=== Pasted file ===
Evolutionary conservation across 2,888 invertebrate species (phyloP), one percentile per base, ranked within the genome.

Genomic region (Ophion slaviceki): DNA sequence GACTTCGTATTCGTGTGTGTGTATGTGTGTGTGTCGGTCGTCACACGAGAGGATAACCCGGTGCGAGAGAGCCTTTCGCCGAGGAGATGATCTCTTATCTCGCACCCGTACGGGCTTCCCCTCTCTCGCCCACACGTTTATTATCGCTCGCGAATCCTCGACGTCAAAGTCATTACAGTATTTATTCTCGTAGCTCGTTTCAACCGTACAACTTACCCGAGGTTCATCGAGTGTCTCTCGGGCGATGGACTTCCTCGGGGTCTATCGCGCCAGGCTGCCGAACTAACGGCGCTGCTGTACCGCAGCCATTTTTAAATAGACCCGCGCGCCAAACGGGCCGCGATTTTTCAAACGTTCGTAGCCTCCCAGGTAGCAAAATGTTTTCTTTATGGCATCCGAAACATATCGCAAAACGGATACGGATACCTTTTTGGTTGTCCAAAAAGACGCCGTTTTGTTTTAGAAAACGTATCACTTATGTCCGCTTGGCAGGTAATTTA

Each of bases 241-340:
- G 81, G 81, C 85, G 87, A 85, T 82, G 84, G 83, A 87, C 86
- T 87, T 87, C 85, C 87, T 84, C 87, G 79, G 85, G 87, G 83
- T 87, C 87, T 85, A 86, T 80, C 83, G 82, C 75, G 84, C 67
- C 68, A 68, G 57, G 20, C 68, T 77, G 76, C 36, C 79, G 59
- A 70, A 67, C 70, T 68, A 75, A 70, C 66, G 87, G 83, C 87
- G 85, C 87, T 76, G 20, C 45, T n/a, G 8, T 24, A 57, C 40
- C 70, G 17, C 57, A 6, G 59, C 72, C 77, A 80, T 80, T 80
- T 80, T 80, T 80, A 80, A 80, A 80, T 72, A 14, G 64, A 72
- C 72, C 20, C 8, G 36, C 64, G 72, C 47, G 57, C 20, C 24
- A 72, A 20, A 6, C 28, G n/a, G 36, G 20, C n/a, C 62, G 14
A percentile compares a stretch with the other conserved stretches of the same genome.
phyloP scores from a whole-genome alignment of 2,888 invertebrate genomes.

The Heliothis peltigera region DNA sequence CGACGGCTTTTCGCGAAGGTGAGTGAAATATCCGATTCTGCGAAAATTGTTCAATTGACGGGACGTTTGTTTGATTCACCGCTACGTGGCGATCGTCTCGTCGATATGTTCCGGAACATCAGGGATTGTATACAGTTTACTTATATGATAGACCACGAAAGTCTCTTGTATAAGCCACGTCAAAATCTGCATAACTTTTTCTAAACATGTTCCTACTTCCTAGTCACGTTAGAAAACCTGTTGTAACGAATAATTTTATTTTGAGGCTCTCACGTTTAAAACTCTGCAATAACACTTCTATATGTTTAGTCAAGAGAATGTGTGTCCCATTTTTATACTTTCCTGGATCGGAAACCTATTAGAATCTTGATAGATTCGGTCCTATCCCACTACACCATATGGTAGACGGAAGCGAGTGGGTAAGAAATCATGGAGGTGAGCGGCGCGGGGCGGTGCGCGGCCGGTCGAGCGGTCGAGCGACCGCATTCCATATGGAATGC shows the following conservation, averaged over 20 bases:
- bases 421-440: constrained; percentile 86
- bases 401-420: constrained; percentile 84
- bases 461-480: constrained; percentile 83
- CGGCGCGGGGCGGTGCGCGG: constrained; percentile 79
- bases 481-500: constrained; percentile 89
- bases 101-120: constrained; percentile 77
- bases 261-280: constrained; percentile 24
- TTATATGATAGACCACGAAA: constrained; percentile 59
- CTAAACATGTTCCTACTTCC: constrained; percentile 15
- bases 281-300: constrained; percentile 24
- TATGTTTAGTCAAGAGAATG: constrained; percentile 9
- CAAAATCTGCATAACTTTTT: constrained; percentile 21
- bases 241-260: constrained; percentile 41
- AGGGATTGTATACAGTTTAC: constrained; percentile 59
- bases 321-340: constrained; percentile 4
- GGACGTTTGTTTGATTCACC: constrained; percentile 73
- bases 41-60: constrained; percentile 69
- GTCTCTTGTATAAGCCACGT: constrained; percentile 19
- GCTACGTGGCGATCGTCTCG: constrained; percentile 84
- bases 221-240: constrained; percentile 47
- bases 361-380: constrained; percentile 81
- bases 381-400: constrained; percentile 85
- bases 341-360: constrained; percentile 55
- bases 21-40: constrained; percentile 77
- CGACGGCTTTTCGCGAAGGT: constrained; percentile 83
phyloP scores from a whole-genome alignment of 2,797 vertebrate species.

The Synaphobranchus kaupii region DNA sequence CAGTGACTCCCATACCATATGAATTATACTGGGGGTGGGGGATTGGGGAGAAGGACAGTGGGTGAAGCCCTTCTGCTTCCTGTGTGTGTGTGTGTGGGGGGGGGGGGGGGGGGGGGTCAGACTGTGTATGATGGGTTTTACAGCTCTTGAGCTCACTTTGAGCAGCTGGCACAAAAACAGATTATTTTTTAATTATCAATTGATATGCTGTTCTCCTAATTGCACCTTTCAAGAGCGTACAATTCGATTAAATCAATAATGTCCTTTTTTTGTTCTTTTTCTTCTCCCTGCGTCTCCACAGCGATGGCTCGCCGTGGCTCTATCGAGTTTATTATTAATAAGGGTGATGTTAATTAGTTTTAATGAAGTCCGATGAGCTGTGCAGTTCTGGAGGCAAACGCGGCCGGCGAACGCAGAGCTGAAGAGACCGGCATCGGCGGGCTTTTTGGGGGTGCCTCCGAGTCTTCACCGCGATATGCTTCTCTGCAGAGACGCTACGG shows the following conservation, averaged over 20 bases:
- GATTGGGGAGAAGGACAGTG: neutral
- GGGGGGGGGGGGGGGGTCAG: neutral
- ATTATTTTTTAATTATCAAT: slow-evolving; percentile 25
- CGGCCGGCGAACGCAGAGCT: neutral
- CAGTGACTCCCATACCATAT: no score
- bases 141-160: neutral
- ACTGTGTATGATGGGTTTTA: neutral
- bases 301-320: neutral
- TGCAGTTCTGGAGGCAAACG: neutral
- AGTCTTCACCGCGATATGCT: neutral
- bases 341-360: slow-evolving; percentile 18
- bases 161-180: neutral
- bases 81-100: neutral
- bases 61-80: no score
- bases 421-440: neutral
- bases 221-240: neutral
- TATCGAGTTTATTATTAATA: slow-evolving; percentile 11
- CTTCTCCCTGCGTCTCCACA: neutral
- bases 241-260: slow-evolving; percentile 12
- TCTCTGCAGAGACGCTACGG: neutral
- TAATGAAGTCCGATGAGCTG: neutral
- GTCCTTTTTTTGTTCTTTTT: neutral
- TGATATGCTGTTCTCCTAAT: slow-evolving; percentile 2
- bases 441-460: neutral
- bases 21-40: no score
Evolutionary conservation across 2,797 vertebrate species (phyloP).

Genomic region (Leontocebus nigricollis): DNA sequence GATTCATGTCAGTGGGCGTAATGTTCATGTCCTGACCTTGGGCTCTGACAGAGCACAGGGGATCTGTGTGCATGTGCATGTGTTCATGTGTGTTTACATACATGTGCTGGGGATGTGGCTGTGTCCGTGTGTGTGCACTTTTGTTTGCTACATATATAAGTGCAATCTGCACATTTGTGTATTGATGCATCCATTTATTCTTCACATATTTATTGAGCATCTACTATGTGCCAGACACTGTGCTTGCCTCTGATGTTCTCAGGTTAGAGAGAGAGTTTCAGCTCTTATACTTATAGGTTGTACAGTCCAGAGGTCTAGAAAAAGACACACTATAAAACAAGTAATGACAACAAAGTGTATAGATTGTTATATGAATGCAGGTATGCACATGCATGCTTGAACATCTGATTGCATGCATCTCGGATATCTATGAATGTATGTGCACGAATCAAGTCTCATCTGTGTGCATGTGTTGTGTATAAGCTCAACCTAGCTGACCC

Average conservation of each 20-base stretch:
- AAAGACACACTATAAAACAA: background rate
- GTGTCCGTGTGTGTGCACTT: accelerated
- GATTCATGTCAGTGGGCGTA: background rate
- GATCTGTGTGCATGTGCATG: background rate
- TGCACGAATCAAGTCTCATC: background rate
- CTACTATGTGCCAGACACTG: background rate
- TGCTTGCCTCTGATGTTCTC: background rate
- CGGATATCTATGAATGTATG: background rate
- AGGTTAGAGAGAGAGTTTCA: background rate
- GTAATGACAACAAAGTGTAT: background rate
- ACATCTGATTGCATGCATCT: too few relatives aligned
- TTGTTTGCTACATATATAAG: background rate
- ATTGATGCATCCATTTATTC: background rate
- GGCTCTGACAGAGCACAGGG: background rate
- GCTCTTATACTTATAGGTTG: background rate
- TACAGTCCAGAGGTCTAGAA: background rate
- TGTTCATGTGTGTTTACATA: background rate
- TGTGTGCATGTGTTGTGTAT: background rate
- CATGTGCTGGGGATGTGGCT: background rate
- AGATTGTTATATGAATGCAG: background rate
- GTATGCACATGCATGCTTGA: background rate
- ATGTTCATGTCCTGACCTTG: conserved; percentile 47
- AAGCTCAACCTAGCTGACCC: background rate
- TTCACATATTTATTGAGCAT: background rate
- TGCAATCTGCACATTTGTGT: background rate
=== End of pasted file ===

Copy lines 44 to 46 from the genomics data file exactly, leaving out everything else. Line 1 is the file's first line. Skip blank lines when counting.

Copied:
- GATTGGGGAGAAGGACAGTG: neutral
- GGGGGGGGGGGGGGGGTCAG: neutral
- ATTATTTTTTAATTATCAAT: slow-evolving; percentile 25